Before you go, check out these stories!

0
Hackernoon logoMaking an Interactive Scatter Chart Visualisation [A How-To Guide] by@markupus

Making an Interactive Scatter Chart Visualisation [A How-To Guide]

Author profile picture

@markupusNathaly Priymak

Front-end developer at Markupus

A client wanted to give its users a more engaging way of browsing a range of products (in this case betting providers). A key driver was the idea of knowing ‘what’s good’ - really appreciating how a site’s attributes stood up against all the alternative options. Is a £30 bonus high or low?

Does having 11 payment methods put you in the top 10% or somewhere around the middle? It felt like a great chance to develop a new comparison paradigm that put relative performance at the fore, in an intuitive way. 

Thankfully, we had recently seen a fantastic example that inspired us from The Pudding, so we had a picture in our mind of how this could behave. But how did we build it? This post charts our progress through developing this feature and coming out with a pretty nice (we think) result.

TL;DR: after quite a lot of fiddling and testing, we produced this interactive & responsive chart, which satisfied both us and the client to the tune of around 100 hours front end development & testing time.

The right tool for the job

We choose a D3 library from the many chart plugins available because it offers the flexibility to customize and visualize as per requirement,

While most of the libraries are free and open source, some of them provide a paid version with additional features. For example, Highcharts is free for personal use, but you need to purchase a license for commercial usage. D3 is an open-source library, so it enables users to work with the source code and add specific features.

There are many libraries that render charts using HTML/CSS with SVG or CANVAS technology and come with various customization options, such as Highcharts, amCharts, Google Chart, CanvasJS, and jqChart.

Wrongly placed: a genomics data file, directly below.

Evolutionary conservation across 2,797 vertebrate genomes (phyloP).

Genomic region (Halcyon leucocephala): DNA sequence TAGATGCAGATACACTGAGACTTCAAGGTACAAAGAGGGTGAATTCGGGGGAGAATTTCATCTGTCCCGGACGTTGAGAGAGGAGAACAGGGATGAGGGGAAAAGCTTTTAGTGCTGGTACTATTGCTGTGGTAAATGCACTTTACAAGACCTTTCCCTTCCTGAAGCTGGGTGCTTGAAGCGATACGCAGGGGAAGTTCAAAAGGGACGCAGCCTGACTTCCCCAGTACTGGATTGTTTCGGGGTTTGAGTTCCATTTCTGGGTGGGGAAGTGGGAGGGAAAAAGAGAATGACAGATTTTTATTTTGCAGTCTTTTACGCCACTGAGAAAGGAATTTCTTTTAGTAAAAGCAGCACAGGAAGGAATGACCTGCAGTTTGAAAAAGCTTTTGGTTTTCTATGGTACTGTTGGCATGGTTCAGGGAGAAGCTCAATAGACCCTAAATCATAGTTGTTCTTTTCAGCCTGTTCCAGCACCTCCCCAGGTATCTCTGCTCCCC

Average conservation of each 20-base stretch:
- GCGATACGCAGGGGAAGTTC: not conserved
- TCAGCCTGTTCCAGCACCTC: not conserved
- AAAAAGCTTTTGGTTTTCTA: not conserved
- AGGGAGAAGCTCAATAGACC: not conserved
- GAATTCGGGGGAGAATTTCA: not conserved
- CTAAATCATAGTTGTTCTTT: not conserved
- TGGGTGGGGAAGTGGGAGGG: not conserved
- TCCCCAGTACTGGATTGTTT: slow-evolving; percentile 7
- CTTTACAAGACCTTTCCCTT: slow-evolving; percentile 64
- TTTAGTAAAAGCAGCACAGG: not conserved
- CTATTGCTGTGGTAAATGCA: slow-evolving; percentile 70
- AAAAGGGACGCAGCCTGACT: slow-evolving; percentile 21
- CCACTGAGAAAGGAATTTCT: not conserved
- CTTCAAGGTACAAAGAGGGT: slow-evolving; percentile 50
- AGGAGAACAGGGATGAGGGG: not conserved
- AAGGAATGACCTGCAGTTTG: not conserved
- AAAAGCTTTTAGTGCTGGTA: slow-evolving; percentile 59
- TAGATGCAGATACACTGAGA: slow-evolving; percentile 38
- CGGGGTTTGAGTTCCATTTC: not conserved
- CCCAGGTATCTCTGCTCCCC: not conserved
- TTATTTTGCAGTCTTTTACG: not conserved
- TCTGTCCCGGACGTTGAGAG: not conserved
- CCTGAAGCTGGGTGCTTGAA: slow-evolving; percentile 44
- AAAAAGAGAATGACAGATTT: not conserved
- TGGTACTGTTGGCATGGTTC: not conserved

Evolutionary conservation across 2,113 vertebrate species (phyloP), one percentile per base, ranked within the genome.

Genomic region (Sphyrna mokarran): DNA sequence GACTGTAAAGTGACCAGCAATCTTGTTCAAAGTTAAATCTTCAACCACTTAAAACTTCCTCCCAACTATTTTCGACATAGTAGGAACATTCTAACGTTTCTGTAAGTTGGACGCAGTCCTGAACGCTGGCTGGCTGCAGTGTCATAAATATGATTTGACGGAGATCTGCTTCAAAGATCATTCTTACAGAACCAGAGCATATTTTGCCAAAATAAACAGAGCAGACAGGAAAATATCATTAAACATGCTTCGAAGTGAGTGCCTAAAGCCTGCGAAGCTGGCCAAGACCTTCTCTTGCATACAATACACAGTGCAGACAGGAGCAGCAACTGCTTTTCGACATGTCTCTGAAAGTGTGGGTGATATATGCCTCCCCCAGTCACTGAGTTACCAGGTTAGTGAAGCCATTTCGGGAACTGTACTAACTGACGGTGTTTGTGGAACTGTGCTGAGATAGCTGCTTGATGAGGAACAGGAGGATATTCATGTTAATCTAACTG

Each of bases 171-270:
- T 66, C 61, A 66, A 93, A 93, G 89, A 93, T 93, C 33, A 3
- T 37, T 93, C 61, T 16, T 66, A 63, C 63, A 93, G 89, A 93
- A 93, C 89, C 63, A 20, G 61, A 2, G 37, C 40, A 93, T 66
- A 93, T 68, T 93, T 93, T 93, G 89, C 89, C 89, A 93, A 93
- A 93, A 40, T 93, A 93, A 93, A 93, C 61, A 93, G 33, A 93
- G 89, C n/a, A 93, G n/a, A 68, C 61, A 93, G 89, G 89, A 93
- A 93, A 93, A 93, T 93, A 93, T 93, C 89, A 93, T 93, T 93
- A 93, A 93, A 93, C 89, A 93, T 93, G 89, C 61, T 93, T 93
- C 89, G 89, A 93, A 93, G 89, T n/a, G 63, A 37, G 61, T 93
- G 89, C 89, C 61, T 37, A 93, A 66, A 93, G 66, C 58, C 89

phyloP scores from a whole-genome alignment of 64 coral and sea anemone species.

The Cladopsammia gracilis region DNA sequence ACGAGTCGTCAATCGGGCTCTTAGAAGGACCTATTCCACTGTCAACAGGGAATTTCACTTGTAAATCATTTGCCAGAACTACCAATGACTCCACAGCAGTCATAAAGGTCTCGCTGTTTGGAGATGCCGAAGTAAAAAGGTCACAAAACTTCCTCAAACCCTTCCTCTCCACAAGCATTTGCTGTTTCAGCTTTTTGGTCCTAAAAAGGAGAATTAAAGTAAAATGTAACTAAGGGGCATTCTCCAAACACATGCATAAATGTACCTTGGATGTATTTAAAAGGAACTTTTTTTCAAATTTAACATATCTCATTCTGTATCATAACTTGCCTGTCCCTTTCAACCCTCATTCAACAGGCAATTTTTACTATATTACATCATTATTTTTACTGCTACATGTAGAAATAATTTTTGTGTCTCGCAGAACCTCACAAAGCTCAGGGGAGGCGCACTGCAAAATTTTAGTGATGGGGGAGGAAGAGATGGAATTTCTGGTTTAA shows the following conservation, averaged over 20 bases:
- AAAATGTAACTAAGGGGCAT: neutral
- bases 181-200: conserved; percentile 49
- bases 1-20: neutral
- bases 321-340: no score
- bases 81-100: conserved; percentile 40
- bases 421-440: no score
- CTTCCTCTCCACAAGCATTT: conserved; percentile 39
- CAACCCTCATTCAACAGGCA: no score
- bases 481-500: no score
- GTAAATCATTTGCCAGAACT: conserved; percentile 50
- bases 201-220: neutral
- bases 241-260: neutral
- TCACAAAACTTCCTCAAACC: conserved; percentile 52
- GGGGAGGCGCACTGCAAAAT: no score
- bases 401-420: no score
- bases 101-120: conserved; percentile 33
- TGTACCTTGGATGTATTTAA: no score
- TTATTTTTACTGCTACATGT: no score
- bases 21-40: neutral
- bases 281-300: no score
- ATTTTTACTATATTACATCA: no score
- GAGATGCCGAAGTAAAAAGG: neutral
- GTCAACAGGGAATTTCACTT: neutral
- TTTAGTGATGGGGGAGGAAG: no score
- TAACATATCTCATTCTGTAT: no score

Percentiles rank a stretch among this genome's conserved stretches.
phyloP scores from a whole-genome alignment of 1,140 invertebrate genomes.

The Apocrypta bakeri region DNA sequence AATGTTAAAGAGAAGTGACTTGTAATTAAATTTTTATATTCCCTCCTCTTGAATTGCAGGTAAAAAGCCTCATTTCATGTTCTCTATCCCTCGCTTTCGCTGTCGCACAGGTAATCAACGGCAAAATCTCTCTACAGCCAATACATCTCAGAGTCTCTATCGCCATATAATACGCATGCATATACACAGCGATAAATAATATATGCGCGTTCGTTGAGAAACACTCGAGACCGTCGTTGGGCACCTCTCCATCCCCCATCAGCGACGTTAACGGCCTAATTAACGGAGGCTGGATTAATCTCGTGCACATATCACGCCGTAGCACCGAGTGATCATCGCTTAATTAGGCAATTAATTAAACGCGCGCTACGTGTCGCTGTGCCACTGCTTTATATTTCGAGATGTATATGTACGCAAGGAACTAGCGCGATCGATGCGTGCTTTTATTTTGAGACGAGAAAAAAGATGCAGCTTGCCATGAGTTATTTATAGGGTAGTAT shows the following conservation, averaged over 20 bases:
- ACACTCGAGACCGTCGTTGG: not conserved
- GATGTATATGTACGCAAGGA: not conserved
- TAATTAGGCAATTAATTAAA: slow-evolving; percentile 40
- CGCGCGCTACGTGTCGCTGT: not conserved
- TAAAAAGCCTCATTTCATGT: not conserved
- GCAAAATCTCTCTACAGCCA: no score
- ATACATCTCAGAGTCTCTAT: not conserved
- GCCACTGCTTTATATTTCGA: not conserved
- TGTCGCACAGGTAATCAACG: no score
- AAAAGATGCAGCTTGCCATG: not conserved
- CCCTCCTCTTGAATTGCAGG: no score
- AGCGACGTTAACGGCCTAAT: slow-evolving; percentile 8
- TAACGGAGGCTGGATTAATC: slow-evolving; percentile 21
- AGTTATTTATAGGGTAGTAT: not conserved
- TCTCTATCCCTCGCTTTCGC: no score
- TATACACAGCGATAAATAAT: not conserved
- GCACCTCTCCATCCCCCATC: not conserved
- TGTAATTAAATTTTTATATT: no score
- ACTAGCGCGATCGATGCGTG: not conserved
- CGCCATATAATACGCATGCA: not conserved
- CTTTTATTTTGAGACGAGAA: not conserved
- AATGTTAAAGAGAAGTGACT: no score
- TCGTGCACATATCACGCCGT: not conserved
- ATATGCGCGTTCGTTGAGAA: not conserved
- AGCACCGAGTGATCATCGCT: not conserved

However, some of them are paid for while others don't provide the required functionality, such as preventing elements overlapping and causing elements to be attracted towards a specified position. In D3 library, the force-directed algorithm balances the node positions with the fewest iterations.

To summarize, the following advantages of the D3 library helped us to build the chart we wanted:

  • D3 is an open-source Javascript library.
  • it can be used with any JS framework. You don't need any other technology or plugin other than a browser to get started with D3.
  • D3 is extremely flexible. Developers have a lot of control over the way the chart renders. D3 supports a vast variety of chart types and has a rich toolset for data-driven visuals.
  • D3 loads or imports data from different types of documents, binds the data to the specific DOM, transforms or controls visual side of elements.

We used D3.js library to achieve our goal, taking advantage of its various modules (Arrays, Axes, Forces, Scales, Selections, Transitions etc).

We also extended D3’s source code to meet our own needs.

Chart interactivity

Our example shows a visualization of gambling operators sorted by a specific parameter (e.g. Wagering (bonus), Wagering (deposit), Bonus cap (£), Bonus %, Software Providers, Deposit Methods, Withdrawal Methods).

The chart has the following interactive features:

  • Clicking on a tab recalibrates the chart depending on the operators’ data
  • Clicking on filter by name displays defined operator(s)
  • Hovering over an operator displays a tooltip with data and a link to that operator

    Step by step

    The process was to implement several points step by step:

    1. Loading/reloading data based on which tab/metric the user selected
    2. Adding axis with ticks and labels
    3. Creating tooltips with data